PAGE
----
Legislature Revisits Bill That Would Increase Voter Registration Options for Californians

By Antonio Ray Harvey | California Black Media

The Assembly Committee on Elections recently held an informational hearing on a bill that would have given more “entities” the authority to register eligible voters in California.

Known as the California New Motor Voter program, Senate Bill (S.B.) 299 also promised to further automate and streamline the voter registration process while adding safeguards to prevent voter fraud or unlawful voting.

But the bill stalled in the Senate Health Committee last June prompting supporters to hold the hearing to discuss strategies for bridging voter turnout gaps, ensuring accurate registration, and reviewing the impact of recent electoral reforms.

Currently, eligible California residents are automatically registered or pre-registered to vote when they obtain or renew a license or state identification card at the Department of Motor Vehicles (DMV) or conduct other transactions. The DMV sends their information to the Secretary of State (SOS) office for processing “unless the person opts out or is ineligible to vote.”

Supporters of S.B. 299 are confident the law would enfranchise more Black and other marginalized voters.

If lawmakers vote to pass it during the next legislative session, the law will expand the definition of “voter registration agency” to include all entities designated by SOS.

S.B. 299 also provides an option to decline to register to vote.

During the hearing, Mindy Romero, founder and director of the Center for Inclusive Democracy at the University of Southern California, provided information on the turnout gap between Black and white voters.

In the 2020 general election, Romero stated, 64% of adult Black voters cast a ballot while 74.5% of white, non-Latino eligible voters did, a 10.5% turnout gap.

The gap drastically increased in 2022. White voters that cast a ballot decreased to 62.8% in the 2022 General Election while Black voters numbers fell to 43.3%.

“What I really want to emphasize is we still have to make it easier to vote but we also have to make people want to vote. It’s the ‘motivation question,’” Romero said. “It’s a story, of course, of our electoral system today that has not supported these groups and made it harder to vote and made it harder to sell the importance of voting.”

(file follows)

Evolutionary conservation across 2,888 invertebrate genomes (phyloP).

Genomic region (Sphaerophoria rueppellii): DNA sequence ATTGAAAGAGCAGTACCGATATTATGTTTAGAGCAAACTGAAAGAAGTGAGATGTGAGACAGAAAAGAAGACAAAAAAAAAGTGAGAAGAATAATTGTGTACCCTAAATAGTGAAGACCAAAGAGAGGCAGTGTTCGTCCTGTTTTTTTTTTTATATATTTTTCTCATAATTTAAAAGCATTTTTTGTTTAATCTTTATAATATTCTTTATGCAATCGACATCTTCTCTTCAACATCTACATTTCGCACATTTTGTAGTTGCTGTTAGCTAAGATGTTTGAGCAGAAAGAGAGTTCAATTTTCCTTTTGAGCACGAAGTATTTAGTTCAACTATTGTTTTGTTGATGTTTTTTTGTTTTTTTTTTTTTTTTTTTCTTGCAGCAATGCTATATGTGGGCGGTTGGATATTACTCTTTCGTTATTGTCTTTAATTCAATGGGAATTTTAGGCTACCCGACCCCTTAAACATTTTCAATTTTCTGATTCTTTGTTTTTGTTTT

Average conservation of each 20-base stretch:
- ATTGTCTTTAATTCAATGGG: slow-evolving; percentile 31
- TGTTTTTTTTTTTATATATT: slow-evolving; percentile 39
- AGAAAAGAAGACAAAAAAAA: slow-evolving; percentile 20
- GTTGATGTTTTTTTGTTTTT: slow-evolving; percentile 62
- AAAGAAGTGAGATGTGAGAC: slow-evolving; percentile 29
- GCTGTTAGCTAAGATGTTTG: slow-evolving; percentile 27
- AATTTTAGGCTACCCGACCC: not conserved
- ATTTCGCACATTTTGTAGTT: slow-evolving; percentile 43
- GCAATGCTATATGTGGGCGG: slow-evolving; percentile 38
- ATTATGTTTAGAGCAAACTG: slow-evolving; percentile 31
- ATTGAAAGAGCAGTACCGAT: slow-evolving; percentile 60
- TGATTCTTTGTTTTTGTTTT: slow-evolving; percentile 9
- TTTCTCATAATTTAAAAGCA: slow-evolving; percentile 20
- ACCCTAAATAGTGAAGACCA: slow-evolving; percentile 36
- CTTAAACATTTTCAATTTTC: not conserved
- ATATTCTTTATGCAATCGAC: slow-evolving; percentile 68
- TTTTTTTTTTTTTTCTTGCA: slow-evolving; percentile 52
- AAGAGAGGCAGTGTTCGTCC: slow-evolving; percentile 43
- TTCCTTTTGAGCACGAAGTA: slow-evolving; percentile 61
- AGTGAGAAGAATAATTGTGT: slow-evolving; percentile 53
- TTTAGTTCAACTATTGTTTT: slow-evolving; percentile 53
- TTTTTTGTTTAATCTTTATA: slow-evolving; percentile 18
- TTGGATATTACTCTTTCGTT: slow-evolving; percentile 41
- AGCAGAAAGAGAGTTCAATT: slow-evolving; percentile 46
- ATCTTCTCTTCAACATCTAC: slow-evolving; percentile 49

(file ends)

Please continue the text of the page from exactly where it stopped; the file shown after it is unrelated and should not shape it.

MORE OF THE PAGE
Several state agencies in California, such as Covered California, already have the authority to register or pre-register voters.

According to the National Voter Registration Act, federal law authorizes states “to designate state government agencies and offices that offer public assistance or services to people with disabilities, as well as other suitable offices, as voter registration agencies.”

Those voter registration agencies “could include schools, city and county clerk’s offices, fishing and hunting license bureaus, government revenue offices, and unemployment compensation offices.”

Under S.B. 299, SOS would have the authority to designate other entities to register Californians to vote and the process would be simplified with increased digitization.

S.B. 299 is co-authored by Sen. Caroline Menjivar (D-Van Nuys) and Sen. Monique Limón (D-Santa Barbara).

“Voting is one of the most powerful ways to initiate change in the United States and simplifying voter registration will have an instant and dramatic effect on voter participation throughout California,” said Limón in a statement.

S.B. 299 provides a path to 100% voter registration, advocates say. It was designed to align with similar legislation passed in Alaska, Delaware, Wash., D.C., Colorado, New Mexico, Massachusetts, Minnesota, Nevada, Oregon, and Washington.

As of May 2022, the state had nearly 22 million registered voters, about 82% of eligible voters in California, according to a Public Policy Institute of California report.

Currently, California has 4.7 million eligible but unregistered voters, according to GDC. They are disproportionately from working-class Black, Latino, and Asian American communities.

Kristin Nimmers, policy and campaign manager for the California Black Power Network, said the state has tried to improve the voter registration process but needs to push bills that prioritize the most vulnerable populations, including eligible individuals who were formerly incarcerated.

The other pressing barriers facing Black voters, Nimmers said, are a lack of understanding of the voting process due to information gaps and inadequate outreach, a mistrust of the system, and limited language access.

Nimmers also said that the pandemic has impacted the voting and registration behaviors in African American and Black immigrant communities. “Black residents are facing gentrification and displacement and are moving out of traditional Black neighborhoods … They aren’t updating their registration.”

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